Wednesday, July 29, 2009

Gulf War legacy flares as 'stingy' Kuwait puts the squeeze on Iraq

Oil-rich state demands billions from Baghdad as dispute over border rages

By Robert Fisk

But there is more – and it involves the ethnic balance in the two nations' populations. "Maybe 40 per cent of people in Kuwait are now Shia rather than Sunni Muslims and these people are now investing heavily in southern Iraq," the oil man said yesterday. "The Kuwaiti Shias are becoming 'Basra-ites' and vice versa. More and more Shia from the south of Iraq are becoming businessmen and trading with Kuwait. This causes a blurring of the border between the two countries, a feeling that the two economies are becoming linked. No wonder the Kuwaitis want to stand by the letter of the law."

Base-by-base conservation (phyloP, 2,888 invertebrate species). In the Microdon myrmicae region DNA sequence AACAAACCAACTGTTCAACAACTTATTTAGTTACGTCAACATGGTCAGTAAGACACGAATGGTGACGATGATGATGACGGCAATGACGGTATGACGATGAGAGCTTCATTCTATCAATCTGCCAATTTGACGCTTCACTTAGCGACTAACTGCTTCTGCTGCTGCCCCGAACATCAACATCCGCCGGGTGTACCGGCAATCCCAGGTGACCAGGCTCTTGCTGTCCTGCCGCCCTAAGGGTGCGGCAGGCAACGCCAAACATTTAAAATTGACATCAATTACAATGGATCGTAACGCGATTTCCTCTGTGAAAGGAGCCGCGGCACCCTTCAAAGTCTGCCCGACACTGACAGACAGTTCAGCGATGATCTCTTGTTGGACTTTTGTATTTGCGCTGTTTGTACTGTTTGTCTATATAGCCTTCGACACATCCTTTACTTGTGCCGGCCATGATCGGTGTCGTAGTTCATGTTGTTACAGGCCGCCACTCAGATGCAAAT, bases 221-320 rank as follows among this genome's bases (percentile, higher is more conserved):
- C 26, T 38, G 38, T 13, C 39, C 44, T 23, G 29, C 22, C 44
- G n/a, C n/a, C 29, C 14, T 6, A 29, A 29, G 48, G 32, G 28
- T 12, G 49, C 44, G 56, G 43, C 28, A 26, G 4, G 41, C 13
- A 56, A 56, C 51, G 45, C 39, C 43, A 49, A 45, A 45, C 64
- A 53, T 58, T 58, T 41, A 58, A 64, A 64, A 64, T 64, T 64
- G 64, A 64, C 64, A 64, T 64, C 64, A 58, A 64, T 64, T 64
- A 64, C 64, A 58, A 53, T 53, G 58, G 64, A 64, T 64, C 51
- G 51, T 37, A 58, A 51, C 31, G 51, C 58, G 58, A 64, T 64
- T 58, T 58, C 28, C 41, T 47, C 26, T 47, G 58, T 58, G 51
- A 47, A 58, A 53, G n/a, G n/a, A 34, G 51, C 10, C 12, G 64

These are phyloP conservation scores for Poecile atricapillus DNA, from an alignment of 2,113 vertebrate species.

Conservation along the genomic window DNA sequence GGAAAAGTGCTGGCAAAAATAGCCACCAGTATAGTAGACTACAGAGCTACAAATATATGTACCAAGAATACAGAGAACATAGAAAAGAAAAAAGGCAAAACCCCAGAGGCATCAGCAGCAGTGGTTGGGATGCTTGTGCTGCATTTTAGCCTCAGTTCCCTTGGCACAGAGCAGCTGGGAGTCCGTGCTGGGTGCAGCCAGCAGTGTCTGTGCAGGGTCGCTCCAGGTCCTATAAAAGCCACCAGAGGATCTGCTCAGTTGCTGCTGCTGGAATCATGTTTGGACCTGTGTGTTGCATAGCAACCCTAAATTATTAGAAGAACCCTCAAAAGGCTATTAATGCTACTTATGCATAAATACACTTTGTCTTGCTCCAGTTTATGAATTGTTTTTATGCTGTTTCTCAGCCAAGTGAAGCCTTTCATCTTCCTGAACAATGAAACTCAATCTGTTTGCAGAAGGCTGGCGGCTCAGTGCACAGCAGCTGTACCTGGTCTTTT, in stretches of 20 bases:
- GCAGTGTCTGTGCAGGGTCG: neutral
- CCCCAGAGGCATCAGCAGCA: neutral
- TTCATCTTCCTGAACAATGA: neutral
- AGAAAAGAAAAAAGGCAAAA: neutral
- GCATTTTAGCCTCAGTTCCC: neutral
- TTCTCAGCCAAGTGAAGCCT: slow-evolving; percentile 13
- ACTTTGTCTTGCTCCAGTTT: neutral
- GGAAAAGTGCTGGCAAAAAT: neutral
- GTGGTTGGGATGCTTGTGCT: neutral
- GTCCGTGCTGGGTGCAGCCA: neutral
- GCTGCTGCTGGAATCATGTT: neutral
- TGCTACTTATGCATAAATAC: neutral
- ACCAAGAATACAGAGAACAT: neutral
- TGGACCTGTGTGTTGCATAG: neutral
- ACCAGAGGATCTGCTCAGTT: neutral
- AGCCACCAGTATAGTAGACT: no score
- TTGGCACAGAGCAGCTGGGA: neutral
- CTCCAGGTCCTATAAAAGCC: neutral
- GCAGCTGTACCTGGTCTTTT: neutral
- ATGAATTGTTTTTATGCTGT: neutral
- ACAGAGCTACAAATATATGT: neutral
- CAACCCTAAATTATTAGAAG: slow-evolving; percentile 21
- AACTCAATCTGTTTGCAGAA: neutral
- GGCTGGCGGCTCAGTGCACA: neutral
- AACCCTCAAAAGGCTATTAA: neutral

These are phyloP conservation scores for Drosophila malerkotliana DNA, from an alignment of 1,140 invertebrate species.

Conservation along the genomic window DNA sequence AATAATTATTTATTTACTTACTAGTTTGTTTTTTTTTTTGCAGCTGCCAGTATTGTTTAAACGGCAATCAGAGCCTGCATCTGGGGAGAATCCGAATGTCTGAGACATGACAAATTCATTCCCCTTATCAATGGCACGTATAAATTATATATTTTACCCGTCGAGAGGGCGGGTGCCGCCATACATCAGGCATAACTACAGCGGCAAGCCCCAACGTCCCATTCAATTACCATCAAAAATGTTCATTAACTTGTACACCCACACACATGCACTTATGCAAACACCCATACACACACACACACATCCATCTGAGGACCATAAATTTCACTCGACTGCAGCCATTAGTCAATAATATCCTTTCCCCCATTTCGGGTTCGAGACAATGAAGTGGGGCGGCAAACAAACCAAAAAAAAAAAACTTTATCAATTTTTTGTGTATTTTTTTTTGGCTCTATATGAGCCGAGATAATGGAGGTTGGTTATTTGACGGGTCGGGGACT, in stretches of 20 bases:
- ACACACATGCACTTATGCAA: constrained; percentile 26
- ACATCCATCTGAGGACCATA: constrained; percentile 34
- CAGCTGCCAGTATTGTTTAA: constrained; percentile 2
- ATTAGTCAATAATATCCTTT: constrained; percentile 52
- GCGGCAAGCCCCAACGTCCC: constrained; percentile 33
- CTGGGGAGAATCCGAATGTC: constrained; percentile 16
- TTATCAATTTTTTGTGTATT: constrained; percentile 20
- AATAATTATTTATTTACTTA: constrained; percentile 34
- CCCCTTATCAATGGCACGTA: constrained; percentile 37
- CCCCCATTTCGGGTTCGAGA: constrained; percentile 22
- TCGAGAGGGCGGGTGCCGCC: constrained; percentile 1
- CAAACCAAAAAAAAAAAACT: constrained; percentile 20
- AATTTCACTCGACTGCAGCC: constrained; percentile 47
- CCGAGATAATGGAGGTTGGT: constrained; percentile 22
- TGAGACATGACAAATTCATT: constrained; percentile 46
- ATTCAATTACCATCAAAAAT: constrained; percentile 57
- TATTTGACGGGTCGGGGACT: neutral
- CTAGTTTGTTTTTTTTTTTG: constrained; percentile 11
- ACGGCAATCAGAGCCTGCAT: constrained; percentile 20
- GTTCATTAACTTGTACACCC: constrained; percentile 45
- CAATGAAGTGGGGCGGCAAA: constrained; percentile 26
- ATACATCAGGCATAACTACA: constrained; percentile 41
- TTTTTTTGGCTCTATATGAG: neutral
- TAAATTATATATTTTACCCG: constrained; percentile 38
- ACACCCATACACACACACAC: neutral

There are some unpleasant precedents for the Kuwaitis. The crushing debt which the Treaty of Versailles heaped upon Germany was lesson enough; Germany's financial loss became Hitler's gain. Maybe the Kuwaitis should pull out some history books and ponder what Iraq will look like – and who its leader may be – in 20 years' time."

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